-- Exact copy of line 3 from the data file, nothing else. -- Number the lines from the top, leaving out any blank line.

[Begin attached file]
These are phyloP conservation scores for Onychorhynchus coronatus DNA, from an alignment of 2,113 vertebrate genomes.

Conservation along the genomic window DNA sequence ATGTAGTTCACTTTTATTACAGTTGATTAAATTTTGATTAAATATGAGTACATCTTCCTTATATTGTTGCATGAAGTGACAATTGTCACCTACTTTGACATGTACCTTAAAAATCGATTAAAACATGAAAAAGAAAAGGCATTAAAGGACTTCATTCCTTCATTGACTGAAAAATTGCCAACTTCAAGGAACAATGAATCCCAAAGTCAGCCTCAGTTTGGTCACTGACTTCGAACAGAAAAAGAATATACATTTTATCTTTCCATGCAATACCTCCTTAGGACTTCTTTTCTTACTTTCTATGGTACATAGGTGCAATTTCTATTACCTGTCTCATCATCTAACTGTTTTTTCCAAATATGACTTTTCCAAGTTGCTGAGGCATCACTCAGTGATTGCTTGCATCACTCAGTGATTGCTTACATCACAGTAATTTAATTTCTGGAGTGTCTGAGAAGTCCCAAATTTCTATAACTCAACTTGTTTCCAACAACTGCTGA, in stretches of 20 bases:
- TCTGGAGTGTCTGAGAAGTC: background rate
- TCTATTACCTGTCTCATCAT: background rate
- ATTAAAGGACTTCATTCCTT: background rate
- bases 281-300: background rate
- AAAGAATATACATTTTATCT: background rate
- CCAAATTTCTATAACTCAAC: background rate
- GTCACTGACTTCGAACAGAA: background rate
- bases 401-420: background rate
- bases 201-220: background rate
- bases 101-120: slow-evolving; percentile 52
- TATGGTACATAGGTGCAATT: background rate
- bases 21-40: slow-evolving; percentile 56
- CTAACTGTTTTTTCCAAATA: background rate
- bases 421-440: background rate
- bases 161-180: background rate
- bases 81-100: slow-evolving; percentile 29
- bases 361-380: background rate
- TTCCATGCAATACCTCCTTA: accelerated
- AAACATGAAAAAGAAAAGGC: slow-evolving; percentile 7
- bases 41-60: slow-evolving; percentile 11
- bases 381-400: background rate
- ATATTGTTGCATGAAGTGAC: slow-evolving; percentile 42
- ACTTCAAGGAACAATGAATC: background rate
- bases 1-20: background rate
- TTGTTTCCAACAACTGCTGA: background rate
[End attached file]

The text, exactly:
- TCTGGAGTGTCTGAGAAGTC: background rate